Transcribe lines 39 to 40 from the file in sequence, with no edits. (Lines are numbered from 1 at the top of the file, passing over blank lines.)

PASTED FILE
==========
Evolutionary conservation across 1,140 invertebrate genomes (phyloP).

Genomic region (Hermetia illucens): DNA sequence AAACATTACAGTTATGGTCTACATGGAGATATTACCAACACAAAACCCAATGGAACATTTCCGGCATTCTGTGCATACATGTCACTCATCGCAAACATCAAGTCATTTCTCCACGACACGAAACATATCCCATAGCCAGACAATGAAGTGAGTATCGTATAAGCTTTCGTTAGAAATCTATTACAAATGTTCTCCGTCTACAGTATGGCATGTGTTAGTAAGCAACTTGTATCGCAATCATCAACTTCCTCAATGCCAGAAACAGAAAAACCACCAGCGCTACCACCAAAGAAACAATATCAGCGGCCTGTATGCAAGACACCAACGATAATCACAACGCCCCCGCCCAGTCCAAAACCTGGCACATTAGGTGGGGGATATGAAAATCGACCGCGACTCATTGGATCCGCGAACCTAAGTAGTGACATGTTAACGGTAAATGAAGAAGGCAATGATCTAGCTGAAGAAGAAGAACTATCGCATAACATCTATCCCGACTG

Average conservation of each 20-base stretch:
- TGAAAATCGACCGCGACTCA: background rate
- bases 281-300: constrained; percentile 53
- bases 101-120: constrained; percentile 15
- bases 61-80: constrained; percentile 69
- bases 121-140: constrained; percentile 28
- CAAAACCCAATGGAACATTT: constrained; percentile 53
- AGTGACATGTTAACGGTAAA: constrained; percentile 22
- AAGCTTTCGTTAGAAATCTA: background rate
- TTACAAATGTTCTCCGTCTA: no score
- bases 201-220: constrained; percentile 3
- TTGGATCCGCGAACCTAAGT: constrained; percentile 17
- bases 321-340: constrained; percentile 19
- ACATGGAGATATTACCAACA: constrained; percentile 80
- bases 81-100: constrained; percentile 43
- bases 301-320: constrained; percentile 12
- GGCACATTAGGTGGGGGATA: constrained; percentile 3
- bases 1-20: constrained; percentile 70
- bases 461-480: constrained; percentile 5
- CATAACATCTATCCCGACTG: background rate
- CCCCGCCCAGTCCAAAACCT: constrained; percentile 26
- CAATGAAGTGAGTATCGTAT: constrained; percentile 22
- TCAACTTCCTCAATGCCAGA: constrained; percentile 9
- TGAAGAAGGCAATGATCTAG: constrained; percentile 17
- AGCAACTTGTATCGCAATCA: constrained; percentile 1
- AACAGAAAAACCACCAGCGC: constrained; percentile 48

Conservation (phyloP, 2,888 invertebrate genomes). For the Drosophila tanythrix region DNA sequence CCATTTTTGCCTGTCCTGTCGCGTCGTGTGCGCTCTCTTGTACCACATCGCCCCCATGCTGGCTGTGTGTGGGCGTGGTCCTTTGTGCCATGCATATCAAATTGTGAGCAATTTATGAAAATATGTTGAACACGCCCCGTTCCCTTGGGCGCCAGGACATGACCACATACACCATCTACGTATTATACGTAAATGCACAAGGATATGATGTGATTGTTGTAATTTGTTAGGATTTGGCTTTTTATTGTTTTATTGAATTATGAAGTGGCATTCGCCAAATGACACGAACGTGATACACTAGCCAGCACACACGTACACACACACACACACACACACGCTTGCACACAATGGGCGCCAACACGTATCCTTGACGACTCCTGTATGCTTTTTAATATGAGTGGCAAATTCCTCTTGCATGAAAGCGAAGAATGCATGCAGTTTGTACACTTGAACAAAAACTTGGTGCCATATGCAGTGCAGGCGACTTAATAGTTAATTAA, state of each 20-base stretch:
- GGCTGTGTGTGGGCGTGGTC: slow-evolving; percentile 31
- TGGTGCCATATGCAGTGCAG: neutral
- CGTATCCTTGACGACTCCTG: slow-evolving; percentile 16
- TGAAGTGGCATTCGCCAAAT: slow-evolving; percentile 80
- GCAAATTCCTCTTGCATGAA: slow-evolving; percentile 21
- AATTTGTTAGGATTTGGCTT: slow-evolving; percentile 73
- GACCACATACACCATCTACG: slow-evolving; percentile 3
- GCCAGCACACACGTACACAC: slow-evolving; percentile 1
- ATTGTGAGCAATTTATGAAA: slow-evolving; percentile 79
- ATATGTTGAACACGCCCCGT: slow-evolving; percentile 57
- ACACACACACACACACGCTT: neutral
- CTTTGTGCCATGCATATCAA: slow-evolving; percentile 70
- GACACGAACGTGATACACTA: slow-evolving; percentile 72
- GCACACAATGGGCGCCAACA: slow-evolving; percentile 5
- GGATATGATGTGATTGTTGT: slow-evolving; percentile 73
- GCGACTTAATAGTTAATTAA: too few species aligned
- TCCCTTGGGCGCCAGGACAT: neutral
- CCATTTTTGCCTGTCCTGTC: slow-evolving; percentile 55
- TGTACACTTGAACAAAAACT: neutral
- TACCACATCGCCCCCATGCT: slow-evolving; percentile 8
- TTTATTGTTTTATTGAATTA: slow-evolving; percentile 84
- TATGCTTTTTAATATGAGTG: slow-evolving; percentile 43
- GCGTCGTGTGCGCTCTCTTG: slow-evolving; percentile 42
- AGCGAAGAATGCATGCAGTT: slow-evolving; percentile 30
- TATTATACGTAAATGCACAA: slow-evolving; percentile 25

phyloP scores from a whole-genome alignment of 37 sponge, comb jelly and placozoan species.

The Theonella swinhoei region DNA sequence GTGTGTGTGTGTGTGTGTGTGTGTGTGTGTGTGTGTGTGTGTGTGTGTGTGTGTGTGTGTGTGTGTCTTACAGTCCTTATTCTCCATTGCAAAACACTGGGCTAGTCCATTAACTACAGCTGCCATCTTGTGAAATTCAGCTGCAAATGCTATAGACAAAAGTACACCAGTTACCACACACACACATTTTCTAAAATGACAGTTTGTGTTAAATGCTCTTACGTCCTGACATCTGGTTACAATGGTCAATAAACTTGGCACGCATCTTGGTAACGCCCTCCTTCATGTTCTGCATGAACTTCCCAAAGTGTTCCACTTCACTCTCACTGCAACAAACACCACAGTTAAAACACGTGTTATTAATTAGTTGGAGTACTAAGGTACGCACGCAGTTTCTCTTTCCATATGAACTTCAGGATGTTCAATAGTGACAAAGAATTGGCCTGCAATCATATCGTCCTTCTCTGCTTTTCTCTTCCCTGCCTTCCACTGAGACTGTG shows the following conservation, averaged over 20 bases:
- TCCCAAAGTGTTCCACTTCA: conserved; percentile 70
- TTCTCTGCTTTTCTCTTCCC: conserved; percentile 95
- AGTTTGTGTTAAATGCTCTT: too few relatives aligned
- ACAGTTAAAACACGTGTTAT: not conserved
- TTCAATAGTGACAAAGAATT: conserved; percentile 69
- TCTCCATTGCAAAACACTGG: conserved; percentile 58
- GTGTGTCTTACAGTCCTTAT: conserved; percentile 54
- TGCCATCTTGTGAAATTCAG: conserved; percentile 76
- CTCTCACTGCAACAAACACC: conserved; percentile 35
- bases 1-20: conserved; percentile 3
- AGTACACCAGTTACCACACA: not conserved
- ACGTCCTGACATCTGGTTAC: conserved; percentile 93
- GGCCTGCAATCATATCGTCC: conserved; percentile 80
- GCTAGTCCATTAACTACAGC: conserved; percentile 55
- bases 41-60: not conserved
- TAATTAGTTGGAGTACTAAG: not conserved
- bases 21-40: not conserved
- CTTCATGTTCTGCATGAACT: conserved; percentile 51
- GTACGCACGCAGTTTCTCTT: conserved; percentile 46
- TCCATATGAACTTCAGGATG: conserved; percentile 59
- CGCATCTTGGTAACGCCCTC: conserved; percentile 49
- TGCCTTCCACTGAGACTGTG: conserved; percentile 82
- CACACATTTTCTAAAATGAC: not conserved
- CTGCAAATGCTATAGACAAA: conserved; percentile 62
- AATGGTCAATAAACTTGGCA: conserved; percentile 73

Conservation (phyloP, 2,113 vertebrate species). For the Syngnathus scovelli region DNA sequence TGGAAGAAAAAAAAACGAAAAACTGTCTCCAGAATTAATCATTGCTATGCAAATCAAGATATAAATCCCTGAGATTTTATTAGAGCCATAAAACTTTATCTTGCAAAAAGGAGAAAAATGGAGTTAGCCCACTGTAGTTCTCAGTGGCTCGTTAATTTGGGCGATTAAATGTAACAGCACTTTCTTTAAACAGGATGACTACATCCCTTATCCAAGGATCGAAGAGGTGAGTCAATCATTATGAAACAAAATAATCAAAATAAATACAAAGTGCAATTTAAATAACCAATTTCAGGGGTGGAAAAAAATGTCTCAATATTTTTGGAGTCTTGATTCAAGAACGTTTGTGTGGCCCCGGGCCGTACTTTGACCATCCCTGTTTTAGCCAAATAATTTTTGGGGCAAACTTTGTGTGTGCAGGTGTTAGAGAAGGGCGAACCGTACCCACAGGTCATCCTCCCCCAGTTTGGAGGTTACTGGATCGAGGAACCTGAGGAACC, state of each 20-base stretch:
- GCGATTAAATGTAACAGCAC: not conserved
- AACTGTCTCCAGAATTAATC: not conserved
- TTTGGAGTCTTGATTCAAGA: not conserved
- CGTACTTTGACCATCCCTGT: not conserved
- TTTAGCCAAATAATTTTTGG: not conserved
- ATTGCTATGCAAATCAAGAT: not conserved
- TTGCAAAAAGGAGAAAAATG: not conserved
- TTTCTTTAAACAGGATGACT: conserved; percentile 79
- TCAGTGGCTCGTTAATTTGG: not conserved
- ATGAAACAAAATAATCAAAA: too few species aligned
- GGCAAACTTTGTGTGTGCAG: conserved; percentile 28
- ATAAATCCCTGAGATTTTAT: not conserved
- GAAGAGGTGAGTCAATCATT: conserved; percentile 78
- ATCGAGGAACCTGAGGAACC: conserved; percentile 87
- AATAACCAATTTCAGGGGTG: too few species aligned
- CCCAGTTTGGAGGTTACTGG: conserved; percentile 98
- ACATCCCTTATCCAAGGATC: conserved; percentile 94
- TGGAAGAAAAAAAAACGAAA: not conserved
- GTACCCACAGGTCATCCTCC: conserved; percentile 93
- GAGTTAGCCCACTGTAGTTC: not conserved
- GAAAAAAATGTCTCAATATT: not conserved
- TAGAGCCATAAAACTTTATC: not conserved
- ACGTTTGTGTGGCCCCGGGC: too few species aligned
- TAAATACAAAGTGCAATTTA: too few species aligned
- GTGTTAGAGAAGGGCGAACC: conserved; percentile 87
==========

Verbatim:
- ATATGTTGAACACGCCCCGT: slow-evolving; percentile 57
- ACACACACACACACACGCTT: neutral